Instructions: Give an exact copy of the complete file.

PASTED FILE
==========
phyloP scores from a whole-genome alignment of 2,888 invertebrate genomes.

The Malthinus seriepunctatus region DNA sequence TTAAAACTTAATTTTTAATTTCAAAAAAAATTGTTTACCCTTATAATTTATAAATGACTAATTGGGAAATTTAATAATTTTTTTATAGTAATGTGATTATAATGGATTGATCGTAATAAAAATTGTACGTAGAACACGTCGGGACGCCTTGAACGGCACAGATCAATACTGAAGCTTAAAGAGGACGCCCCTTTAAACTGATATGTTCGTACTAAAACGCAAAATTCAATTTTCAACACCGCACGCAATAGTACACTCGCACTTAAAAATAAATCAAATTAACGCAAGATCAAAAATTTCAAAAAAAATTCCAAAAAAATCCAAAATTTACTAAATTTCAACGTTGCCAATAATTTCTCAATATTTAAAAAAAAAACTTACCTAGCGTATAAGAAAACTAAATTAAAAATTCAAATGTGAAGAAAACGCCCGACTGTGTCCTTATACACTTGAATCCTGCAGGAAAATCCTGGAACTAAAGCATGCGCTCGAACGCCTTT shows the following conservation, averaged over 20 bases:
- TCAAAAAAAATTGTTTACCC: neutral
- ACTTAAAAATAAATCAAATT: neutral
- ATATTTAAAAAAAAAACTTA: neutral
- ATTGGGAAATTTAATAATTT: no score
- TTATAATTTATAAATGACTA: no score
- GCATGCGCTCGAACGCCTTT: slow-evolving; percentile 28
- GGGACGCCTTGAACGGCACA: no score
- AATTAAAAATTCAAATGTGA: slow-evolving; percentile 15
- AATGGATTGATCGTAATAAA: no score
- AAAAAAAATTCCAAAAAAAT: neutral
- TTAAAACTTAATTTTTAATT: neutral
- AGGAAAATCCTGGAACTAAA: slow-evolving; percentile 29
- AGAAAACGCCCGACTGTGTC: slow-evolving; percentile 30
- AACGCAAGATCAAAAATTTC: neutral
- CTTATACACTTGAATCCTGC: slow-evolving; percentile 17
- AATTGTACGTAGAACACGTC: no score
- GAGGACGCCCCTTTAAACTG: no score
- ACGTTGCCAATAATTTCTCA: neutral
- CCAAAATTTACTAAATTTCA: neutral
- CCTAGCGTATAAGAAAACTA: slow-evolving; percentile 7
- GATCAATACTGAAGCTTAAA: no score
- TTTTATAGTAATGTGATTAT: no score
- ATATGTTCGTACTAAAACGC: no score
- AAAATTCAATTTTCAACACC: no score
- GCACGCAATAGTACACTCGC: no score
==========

phyloP scores from a whole-genome alignment of 2,888 invertebrate genomes.

The Malthinus seriepunctatus region DNA sequence TTAAAACTTAATTTTTAATTTCAAAAAAAATTGTTTACCCTTATAATTTATAAATGACTAATTGGGAAATTTAATAATTTTTTTATAGTAATGTGATTATAATGGATTGATCGTAATAAAAATTGTACGTAGAACACGTCGGGACGCCTTGAACGGCACAGATCAATACTGAAGCTTAAAGAGGACGCCCCTTTAAACTGATATGTTCGTACTAAAACGCAAAATTCAATTTTCAACACCGCACGCAATAGTACACTCGCACTTAAAAATAAATCAAATTAACGCAAGATCAAAAATTTCAAAAAAAATTCCAAAAAAATCCAAAATTTACTAAATTTCAACGTTGCCAATAATTTCTCAATATTTAAAAAAAAAACTTACCTAGCGTATAAGAAAACTAAATTAAAAATTCAAATGTGAAGAAAACGCCCGACTGTGTCCTTATACACTTGAATCCTGCAGGAAAATCCTGGAACTAAAGCATGCGCTCGAACGCCTTT shows the following conservation, averaged over 20 bases:
- TCAAAAAAAATTGTTTACCC: neutral
- ACTTAAAAATAAATCAAATT: neutral
- ATATTTAAAAAAAAAACTTA: neutral
- ATTGGGAAATTTAATAATTT: no score
- TTATAATTTATAAATGACTA: no score
- GCATGCGCTCGAACGCCTTT: slow-evolving; percentile 28
- GGGACGCCTTGAACGGCACA: no score
- AATTAAAAATTCAAATGTGA: slow-evolving; percentile 15
- AATGGATTGATCGTAATAAA: no score
- AAAAAAAATTCCAAAAAAAT: neutral
- TTAAAACTTAATTTTTAATT: neutral
- AGGAAAATCCTGGAACTAAA: slow-evolving; percentile 29
- AGAAAACGCCCGACTGTGTC: slow-evolving; percentile 30
- AACGCAAGATCAAAAATTTC: neutral
- CTTATACACTTGAATCCTGC: slow-evolving; percentile 17
- AATTGTACGTAGAACACGTC: no score
- GAGGACGCCCCTTTAAACTG: no score
- ACGTTGCCAATAATTTCTCA: neutral
- CCAAAATTTACTAAATTTCA: neutral
- CCTAGCGTATAAGAAAACTA: slow-evolving; percentile 7
- GATCAATACTGAAGCTTAAA: no score
- TTTTATAGTAATGTGATTAT: no score
- ATATGTTCGTACTAAAACGC: no score
- AAAATTCAATTTTCAACACC: no score
- GCACGCAATAGTACACTCGC: no score